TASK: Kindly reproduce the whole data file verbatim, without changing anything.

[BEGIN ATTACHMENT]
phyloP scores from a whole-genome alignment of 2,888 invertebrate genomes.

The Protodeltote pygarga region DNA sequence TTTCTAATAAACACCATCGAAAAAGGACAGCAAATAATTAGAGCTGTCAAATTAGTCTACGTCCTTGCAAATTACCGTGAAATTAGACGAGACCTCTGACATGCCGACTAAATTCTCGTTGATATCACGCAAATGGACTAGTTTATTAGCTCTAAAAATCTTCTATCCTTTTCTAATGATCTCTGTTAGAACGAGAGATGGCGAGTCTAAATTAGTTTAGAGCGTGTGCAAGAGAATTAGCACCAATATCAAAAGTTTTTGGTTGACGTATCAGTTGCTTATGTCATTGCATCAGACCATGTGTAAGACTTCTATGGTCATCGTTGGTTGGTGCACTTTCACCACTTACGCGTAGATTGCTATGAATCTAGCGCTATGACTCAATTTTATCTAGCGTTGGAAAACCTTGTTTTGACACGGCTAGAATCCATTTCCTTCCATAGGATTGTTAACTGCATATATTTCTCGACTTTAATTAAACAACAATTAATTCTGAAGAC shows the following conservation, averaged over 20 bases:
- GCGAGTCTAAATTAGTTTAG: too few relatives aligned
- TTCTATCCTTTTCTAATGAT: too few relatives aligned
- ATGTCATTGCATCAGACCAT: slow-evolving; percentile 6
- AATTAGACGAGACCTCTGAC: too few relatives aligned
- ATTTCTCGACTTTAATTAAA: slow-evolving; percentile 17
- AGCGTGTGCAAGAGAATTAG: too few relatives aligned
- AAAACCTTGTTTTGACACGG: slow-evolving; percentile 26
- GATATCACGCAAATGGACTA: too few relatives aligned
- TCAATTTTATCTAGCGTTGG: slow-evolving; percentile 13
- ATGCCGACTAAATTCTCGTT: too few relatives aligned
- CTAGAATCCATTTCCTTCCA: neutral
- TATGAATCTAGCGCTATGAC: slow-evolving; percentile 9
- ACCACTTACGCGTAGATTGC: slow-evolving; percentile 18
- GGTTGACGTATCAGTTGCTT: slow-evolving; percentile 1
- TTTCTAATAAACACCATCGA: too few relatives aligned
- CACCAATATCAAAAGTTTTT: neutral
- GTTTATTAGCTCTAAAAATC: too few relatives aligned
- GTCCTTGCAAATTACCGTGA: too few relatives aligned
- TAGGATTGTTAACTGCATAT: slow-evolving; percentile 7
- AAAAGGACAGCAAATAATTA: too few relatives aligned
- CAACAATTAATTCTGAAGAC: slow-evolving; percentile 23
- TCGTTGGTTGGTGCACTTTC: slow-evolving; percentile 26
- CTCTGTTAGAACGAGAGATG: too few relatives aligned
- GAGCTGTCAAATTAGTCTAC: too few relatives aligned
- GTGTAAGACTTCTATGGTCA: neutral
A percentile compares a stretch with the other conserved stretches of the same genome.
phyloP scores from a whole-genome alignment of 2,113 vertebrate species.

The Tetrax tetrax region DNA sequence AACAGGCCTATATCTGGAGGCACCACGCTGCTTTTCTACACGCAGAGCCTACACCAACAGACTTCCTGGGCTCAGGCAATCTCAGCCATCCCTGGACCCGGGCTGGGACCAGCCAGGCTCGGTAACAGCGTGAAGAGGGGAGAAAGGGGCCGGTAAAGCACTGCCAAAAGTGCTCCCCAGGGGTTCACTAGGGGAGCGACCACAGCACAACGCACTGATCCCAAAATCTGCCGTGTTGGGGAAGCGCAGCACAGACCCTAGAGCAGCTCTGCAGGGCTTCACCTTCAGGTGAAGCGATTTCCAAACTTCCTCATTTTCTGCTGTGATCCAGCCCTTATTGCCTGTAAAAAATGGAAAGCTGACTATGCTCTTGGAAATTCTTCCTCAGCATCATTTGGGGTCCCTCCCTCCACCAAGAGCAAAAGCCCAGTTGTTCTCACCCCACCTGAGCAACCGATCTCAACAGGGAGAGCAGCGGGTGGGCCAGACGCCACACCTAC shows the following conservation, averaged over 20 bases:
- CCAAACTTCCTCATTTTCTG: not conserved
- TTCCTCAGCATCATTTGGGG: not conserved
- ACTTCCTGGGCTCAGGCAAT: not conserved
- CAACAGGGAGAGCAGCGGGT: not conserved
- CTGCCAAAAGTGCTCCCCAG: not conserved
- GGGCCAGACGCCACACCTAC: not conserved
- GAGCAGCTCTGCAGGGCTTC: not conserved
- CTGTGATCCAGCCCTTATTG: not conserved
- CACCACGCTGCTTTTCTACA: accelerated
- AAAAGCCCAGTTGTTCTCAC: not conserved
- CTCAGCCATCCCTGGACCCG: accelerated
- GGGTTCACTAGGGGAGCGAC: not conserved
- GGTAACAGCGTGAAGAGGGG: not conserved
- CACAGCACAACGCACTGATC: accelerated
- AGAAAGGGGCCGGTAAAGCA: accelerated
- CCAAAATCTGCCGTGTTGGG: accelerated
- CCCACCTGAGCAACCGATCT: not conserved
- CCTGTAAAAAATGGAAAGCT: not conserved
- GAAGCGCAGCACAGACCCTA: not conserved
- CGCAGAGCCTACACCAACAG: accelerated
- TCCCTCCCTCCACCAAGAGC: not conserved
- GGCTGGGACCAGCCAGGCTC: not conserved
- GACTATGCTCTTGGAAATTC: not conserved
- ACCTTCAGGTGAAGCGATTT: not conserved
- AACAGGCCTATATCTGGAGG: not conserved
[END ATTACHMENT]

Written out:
phyloP scores from a whole-genome alignment of 2,888 invertebrate genomes.

The Protodeltote pygarga region DNA sequence TTTCTAATAAACACCATCGAAAAAGGACAGCAAATAATTAGAGCTGTCAAATTAGTCTACGTCCTTGCAAATTACCGTGAAATTAGACGAGACCTCTGACATGCCGACTAAATTCTCGTTGATATCACGCAAATGGACTAGTTTATTAGCTCTAAAAATCTTCTATCCTTTTCTAATGATCTCTGTTAGAACGAGAGATGGCGAGTCTAAATTAGTTTAGAGCGTGTGCAAGAGAATTAGCACCAATATCAAAAGTTTTTGGTTGACGTATCAGTTGCTTATGTCATTGCATCAGACCATGTGTAAGACTTCTATGGTCATCGTTGGTTGGTGCACTTTCACCACTTACGCGTAGATTGCTATGAATCTAGCGCTATGACTCAATTTTATCTAGCGTTGGAAAACCTTGTTTTGACACGGCTAGAATCCATTTCCTTCCATAGGATTGTTAACTGCATATATTTCTCGACTTTAATTAAACAACAATTAATTCTGAAGAC shows the following conservation, averaged over 20 bases:
- GCGAGTCTAAATTAGTTTAG: too few relatives aligned
- TTCTATCCTTTTCTAATGAT: too few relatives aligned
- ATGTCATTGCATCAGACCAT: slow-evolving; percentile 6
- AATTAGACGAGACCTCTGAC: too few relatives aligned
- ATTTCTCGACTTTAATTAAA: slow-evolving; percentile 17
- AGCGTGTGCAAGAGAATTAG: too few relatives aligned
- AAAACCTTGTTTTGACACGG: slow-evolving; percentile 26
- GATATCACGCAAATGGACTA: too few relatives aligned
- TCAATTTTATCTAGCGTTGG: slow-evolving; percentile 13
- ATGCCGACTAAATTCTCGTT: too few relatives aligned
- CTAGAATCCATTTCCTTCCA: neutral
- TATGAATCTAGCGCTATGAC: slow-evolving; percentile 9
- ACCACTTACGCGTAGATTGC: slow-evolving; percentile 18
- GGTTGACGTATCAGTTGCTT: slow-evolving; percentile 1
- TTTCTAATAAACACCATCGA: too few relatives aligned
- CACCAATATCAAAAGTTTTT: neutral
- GTTTATTAGCTCTAAAAATC: too few relatives aligned
- GTCCTTGCAAATTACCGTGA: too few relatives aligned
- TAGGATTGTTAACTGCATAT: slow-evolving; percentile 7
- AAAAGGACAGCAAATAATTA: too few relatives aligned
- CAACAATTAATTCTGAAGAC: slow-evolving; percentile 23
- TCGTTGGTTGGTGCACTTTC: slow-evolving; percentile 26
- CTCTGTTAGAACGAGAGATG: too few relatives aligned
- GAGCTGTCAAATTAGTCTAC: too few relatives aligned
- GTGTAAGACTTCTATGGTCA: neutral
A percentile compares a stretch with the other conserved stretches of the same genome.
phyloP scores from a whole-genome alignment of 2,113 vertebrate species.

The Tetrax tetrax region DNA sequence AACAGGCCTATATCTGGAGGCACCACGCTGCTTTTCTACACGCAGAGCCTACACCAACAGACTTCCTGGGCTCAGGCAATCTCAGCCATCCCTGGACCCGGGCTGGGACCAGCCAGGCTCGGTAACAGCGTGAAGAGGGGAGAAAGGGGCCGGTAAAGCACTGCCAAAAGTGCTCCCCAGGGGTTCACTAGGGGAGCGACCACAGCACAACGCACTGATCCCAAAATCTGCCGTGTTGGGGAAGCGCAGCACAGACCCTAGAGCAGCTCTGCAGGGCTTCACCTTCAGGTGAAGCGATTTCCAAACTTCCTCATTTTCTGCTGTGATCCAGCCCTTATTGCCTGTAAAAAATGGAAAGCTGACTATGCTCTTGGAAATTCTTCCTCAGCATCATTTGGGGTCCCTCCCTCCACCAAGAGCAAAAGCCCAGTTGTTCTCACCCCACCTGAGCAACCGATCTCAACAGGGAGAGCAGCGGGTGGGCCAGACGCCACACCTAC shows the following conservation, averaged over 20 bases:
- CCAAACTTCCTCATTTTCTG: not conserved
- TTCCTCAGCATCATTTGGGG: not conserved
- ACTTCCTGGGCTCAGGCAAT: not conserved
- CAACAGGGAGAGCAGCGGGT: not conserved
- CTGCCAAAAGTGCTCCCCAG: not conserved
- GGGCCAGACGCCACACCTAC: not conserved
- GAGCAGCTCTGCAGGGCTTC: not conserved
- CTGTGATCCAGCCCTTATTG: not conserved
- CACCACGCTGCTTTTCTACA: accelerated
- AAAAGCCCAGTTGTTCTCAC: not conserved
- CTCAGCCATCCCTGGACCCG: accelerated
- GGGTTCACTAGGGGAGCGAC: not conserved
- GGTAACAGCGTGAAGAGGGG: not conserved
- CACAGCACAACGCACTGATC: accelerated
- AGAAAGGGGCCGGTAAAGCA: accelerated
- CCAAAATCTGCCGTGTTGGG: accelerated
- CCCACCTGAGCAACCGATCT: not conserved
- CCTGTAAAAAATGGAAAGCT: not conserved
- GAAGCGCAGCACAGACCCTA: not conserved
- CGCAGAGCCTACACCAACAG: accelerated
- TCCCTCCCTCCACCAAGAGC: not conserved
- GGCTGGGACCAGCCAGGCTC: not conserved
- GACTATGCTCTTGGAAATTC: not conserved
- ACCTTCAGGTGAAGCGATTT: not conserved
- AACAGGCCTATATCTGGAGG: not conserved